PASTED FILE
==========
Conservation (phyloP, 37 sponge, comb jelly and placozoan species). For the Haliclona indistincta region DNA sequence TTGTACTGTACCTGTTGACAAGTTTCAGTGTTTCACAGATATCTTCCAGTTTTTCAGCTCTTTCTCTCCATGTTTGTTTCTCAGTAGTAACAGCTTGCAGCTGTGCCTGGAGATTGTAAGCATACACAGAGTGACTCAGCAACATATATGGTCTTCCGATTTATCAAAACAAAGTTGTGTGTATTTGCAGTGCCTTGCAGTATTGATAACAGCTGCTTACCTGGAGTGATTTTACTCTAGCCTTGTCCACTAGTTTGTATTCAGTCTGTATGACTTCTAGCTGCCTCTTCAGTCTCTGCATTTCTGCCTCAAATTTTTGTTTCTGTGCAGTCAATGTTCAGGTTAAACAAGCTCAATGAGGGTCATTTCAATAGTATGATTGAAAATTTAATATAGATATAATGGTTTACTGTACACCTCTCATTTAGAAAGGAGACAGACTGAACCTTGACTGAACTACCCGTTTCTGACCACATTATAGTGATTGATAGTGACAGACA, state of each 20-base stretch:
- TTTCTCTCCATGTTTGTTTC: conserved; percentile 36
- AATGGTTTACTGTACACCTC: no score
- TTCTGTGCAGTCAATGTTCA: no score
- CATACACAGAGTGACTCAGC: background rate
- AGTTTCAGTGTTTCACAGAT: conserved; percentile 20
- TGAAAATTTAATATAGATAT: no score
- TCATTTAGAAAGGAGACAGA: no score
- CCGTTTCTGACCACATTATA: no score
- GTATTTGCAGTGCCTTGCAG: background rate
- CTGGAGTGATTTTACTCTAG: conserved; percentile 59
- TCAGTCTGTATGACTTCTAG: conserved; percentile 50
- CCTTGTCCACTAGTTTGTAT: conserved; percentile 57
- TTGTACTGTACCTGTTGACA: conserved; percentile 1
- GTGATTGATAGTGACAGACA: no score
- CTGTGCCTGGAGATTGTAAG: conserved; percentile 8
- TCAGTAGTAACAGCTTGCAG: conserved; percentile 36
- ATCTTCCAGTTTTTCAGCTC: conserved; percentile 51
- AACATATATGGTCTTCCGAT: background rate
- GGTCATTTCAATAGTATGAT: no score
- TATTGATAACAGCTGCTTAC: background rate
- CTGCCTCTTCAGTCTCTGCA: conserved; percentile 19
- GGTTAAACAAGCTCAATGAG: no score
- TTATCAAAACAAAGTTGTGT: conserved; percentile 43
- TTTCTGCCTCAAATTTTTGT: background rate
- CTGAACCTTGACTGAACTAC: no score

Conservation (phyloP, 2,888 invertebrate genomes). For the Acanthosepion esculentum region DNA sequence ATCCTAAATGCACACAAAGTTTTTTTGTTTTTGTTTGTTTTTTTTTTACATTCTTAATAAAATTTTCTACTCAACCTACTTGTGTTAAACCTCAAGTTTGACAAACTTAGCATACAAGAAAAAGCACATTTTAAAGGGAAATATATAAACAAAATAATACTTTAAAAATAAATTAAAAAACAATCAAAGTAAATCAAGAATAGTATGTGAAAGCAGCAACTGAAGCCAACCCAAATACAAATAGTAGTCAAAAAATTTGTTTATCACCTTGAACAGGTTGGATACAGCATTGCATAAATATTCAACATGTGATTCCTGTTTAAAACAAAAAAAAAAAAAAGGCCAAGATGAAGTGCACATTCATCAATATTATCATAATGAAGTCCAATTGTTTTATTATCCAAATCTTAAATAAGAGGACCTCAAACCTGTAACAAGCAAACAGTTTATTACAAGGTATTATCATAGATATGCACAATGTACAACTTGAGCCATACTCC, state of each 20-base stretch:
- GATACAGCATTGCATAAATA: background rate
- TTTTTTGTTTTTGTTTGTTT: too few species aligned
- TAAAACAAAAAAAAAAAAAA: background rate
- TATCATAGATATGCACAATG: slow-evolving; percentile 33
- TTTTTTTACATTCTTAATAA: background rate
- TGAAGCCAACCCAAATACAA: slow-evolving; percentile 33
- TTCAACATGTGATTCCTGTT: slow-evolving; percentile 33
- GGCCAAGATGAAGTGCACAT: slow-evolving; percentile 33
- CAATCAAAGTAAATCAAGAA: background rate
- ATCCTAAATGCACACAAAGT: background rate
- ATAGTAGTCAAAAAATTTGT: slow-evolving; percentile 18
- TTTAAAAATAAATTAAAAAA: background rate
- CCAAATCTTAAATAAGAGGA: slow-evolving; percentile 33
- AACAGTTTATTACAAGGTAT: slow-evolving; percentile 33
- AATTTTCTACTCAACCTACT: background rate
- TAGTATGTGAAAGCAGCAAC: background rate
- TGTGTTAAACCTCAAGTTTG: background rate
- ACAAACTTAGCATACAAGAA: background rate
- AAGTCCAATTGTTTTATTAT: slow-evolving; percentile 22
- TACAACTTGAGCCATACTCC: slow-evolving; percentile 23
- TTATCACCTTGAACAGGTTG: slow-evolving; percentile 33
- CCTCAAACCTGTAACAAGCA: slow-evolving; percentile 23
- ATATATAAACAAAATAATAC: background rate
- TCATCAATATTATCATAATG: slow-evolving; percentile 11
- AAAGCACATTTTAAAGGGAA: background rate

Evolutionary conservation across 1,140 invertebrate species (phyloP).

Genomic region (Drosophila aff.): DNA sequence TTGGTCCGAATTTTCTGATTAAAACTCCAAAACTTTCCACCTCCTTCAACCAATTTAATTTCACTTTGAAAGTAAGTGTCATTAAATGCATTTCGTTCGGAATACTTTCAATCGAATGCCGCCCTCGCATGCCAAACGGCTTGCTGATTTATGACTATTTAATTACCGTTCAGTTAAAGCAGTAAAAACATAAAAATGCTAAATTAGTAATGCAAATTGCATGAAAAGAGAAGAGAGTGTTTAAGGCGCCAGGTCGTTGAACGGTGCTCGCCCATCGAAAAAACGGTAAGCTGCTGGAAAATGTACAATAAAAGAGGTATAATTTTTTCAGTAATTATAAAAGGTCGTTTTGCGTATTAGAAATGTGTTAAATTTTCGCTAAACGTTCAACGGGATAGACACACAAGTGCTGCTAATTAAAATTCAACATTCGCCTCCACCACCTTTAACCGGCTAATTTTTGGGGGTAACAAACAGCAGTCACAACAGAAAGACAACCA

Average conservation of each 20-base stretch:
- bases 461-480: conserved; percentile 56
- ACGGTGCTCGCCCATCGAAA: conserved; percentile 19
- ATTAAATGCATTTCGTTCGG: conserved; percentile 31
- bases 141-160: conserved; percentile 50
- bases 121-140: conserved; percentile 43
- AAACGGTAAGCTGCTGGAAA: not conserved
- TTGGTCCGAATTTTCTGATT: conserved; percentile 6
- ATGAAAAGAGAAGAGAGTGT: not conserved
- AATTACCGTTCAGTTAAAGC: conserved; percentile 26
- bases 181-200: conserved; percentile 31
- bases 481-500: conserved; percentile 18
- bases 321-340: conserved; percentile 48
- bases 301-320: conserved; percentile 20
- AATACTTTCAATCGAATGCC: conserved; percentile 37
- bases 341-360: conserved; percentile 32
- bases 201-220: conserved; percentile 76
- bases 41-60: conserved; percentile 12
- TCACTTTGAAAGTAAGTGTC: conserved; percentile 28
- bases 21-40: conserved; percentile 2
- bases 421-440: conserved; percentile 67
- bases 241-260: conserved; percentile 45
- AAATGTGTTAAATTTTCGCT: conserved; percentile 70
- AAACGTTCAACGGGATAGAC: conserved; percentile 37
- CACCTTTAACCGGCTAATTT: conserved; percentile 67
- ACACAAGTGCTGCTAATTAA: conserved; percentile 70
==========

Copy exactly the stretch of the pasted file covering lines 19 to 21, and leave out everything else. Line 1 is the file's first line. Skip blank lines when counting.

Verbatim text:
- AACATATATGGTCTTCCGAT: background rate
- GGTCATTTCAATAGTATGAT: no score
- TATTGATAACAGCTGCTTAC: background rate